Keystone has a number of backend drivers that are purportedly able to be replaced by a developer or deployer with their own implementation (e.g. utilizing mongodb as a store for Identity information). Currently these drivers have had significant interface changes each cycle making it difficult for developers to maintain custom (or subclassed) drivers as each release has caused a significant delta in all of the Keystone Driver Interface definitions.
To properly support developers who are implementing drivers for Keystone out of tree, the Keystone Driver Interface need to be stable like the REST API is. This specification is to commit to the interface for each driver and ensure that drivers that are written against Liberty will work with the M-Release of Keystone as well (a minimum of 2-cycle Interface commitment).
Changes to a given driver interface will require compatibility code (to be provided by the developer that is proposing the change) to ensure that the supported window of stability is maintained. This means that when a driver interface change is proposed (via a new version for the specific subsystem), Keystone will need appropriate logic to work with both the new version and any currently supported version.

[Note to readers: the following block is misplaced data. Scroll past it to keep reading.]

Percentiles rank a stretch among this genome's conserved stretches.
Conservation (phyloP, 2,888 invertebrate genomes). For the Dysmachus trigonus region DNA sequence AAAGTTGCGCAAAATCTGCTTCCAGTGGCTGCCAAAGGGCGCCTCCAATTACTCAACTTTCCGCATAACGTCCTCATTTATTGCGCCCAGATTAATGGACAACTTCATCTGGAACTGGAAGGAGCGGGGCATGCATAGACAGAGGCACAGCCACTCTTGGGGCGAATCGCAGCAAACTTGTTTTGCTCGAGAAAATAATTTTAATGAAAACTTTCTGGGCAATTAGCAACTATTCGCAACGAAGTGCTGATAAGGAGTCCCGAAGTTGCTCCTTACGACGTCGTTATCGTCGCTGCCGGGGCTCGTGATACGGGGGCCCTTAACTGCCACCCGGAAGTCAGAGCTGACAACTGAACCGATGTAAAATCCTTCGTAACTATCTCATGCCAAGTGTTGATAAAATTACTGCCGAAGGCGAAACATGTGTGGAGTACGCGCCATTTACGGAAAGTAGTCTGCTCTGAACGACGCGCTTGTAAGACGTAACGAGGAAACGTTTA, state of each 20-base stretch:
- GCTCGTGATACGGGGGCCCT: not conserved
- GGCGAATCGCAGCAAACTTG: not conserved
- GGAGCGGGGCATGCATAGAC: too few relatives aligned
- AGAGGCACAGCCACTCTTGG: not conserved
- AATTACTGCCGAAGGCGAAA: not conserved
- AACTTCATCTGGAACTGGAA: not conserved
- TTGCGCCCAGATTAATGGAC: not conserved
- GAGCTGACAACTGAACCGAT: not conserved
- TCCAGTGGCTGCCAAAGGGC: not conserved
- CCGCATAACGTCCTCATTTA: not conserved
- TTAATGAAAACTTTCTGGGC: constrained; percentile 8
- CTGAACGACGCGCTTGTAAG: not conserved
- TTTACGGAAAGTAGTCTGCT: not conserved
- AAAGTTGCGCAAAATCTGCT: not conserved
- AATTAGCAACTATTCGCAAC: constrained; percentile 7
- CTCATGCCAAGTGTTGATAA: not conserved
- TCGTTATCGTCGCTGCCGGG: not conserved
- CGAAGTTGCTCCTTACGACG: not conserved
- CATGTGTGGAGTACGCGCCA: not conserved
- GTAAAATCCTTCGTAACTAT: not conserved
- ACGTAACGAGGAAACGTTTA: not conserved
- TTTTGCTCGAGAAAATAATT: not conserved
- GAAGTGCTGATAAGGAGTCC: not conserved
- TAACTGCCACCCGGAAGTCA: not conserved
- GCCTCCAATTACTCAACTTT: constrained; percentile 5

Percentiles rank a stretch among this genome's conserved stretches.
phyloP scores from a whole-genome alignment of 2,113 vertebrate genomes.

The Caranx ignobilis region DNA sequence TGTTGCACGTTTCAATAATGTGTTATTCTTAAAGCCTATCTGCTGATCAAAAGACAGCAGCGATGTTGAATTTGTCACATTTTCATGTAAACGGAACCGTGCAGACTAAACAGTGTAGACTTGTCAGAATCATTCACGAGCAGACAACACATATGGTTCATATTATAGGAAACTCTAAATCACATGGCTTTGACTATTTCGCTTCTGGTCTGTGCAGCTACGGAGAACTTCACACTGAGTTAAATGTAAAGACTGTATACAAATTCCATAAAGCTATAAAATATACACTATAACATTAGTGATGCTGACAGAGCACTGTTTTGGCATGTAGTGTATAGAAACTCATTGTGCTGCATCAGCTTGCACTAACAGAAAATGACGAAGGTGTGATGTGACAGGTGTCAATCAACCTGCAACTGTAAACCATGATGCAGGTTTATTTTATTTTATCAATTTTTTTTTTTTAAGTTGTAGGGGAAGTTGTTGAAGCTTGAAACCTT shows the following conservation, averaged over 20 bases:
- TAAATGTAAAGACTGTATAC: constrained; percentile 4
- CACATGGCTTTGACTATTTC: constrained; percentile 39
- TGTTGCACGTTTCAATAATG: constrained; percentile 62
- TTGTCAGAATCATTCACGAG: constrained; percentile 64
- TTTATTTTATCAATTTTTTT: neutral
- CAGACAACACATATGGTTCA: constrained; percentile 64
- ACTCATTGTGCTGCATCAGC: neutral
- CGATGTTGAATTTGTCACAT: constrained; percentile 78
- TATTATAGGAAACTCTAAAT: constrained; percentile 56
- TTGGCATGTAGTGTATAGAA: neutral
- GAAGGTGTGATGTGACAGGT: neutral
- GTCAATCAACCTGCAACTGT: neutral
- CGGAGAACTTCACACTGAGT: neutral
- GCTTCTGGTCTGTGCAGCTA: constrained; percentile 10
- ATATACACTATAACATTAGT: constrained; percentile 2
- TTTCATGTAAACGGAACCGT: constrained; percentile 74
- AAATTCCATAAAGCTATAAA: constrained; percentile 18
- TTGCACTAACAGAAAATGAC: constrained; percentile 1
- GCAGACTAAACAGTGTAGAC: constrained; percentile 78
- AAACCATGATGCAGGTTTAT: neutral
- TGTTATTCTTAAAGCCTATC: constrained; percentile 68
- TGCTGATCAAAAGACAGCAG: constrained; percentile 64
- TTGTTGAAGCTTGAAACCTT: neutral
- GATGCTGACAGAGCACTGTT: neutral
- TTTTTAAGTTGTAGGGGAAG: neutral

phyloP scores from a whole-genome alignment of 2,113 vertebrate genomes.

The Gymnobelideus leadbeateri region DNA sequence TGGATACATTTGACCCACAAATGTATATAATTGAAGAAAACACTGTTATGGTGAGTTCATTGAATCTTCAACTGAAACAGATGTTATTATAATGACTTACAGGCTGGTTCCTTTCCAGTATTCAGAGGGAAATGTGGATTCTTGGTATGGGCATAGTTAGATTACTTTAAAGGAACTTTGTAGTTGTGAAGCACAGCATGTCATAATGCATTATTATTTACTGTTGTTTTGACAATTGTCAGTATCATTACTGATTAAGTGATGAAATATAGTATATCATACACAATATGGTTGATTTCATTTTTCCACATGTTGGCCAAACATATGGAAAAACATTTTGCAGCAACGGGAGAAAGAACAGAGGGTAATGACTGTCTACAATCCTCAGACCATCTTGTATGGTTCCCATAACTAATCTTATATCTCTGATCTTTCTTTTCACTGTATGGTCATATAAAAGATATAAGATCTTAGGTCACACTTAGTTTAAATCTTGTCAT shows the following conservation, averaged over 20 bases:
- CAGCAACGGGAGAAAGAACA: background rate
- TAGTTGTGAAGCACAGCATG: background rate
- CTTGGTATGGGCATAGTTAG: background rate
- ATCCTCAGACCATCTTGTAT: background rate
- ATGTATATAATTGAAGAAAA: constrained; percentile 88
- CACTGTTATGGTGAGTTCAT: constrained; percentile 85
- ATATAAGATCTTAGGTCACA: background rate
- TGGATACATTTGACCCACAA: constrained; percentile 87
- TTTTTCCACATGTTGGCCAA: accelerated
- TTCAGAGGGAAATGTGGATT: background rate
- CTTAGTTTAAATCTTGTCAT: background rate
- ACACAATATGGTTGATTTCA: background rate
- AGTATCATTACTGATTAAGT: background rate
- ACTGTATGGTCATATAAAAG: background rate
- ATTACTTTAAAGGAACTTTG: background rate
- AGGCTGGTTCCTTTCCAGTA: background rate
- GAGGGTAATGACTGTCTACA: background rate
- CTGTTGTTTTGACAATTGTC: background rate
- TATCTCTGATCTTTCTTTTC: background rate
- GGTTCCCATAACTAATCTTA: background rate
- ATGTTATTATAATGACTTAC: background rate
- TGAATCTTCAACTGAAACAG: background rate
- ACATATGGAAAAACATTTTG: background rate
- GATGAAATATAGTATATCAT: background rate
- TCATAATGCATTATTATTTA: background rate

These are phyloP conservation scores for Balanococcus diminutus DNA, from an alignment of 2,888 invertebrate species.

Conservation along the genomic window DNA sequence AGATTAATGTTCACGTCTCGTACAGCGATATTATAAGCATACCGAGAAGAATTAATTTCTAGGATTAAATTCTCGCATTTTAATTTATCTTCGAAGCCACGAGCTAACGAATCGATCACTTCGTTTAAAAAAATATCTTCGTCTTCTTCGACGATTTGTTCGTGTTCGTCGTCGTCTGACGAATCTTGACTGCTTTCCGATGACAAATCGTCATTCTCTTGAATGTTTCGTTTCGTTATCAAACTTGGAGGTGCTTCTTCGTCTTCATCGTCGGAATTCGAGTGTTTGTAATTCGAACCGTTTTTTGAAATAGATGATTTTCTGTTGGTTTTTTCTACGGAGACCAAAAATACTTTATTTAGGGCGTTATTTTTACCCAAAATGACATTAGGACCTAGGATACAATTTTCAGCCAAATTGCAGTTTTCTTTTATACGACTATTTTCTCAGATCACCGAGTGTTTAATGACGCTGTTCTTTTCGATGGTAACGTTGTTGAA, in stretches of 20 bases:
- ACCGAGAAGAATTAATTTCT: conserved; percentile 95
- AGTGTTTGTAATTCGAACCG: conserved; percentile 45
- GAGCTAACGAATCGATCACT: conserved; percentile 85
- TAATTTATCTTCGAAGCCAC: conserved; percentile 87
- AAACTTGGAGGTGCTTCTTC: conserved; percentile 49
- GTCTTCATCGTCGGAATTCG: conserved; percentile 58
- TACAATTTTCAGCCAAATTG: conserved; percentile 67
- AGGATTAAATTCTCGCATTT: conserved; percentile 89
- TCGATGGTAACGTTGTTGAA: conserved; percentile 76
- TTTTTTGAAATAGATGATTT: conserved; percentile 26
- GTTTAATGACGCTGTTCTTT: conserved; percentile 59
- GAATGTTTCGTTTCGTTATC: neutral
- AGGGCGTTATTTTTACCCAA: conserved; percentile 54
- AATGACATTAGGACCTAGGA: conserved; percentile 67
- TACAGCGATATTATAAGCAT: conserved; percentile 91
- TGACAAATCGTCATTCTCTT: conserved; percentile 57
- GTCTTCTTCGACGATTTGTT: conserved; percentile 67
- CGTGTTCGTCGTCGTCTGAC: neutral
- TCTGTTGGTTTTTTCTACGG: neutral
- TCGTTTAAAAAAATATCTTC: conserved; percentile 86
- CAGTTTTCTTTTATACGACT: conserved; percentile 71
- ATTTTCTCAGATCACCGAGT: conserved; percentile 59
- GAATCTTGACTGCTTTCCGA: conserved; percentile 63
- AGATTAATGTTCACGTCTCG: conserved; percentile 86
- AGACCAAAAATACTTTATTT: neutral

Each subsystem will have it’s driver ABC Base class looked at for a redesign. The keystone stable driver interface definitions will be versioned and Keystone will ensure that it can load any version of the driver interface.
Alternatives include “trying” to ensure we don’t break the driver interface [best effort] or continuing with the current way of allowing interfaces to change between releases. This however, is a sub-optimal experience for deployers and developers.
Changes to the driver interfaces to address Security concerns could become more difficult. There should be no direct security impact. Each driver interface definition will need to be reviewed, but this is the same as any change impacting a given driver interface.
No notification changes should be needed.
No changes to end users.
No expected performance changes.
Deployers will be able to utilize drivers for more versions of Keystone than before. However, there should be minimal deployer impact.
Developers will need to be aware of how to change the driver interface definitions. This will include needing to develop the compatibility layer if a driver interface needs to be changed so previous versions of the driver can be loaded.
- gyee (Guang Yee)
- ajayaa (Ajaya Agrawal)
- rushiagr (Rushi Agrawal)
- Evaluate and develop the stable interfaces for the following subsystems:
- Token Persistence
- Token Provider
- Endpoint Policy
Documentation on how to update the driver interfaces and what is expected in compatibility will be needed. Clear indication of the driver interface definitions will need to be clearly indicated in our documents.